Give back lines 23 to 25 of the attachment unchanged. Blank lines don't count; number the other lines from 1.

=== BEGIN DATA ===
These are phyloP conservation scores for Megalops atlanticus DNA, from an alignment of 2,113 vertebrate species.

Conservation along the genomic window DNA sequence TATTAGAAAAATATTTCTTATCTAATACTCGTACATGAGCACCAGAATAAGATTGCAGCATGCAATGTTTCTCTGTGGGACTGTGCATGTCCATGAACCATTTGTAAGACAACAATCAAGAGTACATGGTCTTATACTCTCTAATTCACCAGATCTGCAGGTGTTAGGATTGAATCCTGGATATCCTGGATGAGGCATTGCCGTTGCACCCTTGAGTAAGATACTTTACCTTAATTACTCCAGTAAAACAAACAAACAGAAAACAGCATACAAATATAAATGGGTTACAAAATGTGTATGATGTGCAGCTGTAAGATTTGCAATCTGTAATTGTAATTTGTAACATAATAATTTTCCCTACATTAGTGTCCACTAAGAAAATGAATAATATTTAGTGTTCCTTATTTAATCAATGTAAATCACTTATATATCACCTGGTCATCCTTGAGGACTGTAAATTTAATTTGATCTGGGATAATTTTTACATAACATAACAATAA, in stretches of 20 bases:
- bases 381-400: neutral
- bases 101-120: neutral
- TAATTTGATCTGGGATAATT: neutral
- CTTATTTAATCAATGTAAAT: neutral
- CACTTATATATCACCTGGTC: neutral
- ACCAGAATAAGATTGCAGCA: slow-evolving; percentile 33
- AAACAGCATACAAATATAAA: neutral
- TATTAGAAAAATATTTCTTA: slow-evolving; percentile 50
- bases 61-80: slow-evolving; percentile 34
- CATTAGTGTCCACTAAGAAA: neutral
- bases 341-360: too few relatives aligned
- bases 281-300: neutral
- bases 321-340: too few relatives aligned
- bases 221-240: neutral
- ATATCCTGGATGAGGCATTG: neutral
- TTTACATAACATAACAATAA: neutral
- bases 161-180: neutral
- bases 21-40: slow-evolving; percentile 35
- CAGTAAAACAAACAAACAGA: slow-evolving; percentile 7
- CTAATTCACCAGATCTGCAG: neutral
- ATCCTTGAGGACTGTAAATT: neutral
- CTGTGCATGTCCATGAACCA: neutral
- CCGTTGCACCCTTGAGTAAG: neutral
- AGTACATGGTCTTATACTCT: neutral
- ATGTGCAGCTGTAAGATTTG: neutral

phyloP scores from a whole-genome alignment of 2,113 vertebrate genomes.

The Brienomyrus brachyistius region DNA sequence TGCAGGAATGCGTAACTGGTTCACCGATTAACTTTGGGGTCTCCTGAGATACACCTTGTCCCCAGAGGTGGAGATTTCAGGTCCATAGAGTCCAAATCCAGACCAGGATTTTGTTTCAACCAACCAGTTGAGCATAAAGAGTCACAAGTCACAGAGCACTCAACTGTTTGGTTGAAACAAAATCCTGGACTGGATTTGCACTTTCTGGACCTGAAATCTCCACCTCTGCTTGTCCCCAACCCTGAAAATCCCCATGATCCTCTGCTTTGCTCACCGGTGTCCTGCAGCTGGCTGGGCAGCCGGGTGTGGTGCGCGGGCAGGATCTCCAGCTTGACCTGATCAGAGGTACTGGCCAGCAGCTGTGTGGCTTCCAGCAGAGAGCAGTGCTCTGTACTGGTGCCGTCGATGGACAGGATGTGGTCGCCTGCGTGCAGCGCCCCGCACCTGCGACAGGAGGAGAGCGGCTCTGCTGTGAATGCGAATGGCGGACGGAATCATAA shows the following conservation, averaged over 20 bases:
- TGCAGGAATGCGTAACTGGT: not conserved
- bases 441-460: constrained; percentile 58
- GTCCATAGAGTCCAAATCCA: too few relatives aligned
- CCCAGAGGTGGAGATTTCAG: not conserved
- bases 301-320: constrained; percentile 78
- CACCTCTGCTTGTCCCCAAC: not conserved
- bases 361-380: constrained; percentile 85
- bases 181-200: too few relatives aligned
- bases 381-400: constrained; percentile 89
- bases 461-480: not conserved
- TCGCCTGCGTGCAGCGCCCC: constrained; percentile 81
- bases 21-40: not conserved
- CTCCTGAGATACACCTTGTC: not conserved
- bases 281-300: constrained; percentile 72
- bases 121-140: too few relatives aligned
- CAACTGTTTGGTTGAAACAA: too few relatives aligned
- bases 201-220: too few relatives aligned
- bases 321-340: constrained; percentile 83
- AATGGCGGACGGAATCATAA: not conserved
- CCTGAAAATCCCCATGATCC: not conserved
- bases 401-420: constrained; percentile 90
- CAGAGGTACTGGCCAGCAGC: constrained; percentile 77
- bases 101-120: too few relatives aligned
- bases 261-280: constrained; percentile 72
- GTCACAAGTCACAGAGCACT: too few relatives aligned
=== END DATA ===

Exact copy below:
- ATCCTTGAGGACTGTAAATT: neutral
- CTGTGCATGTCCATGAACCA: neutral
- CCGTTGCACCCTTGAGTAAG: neutral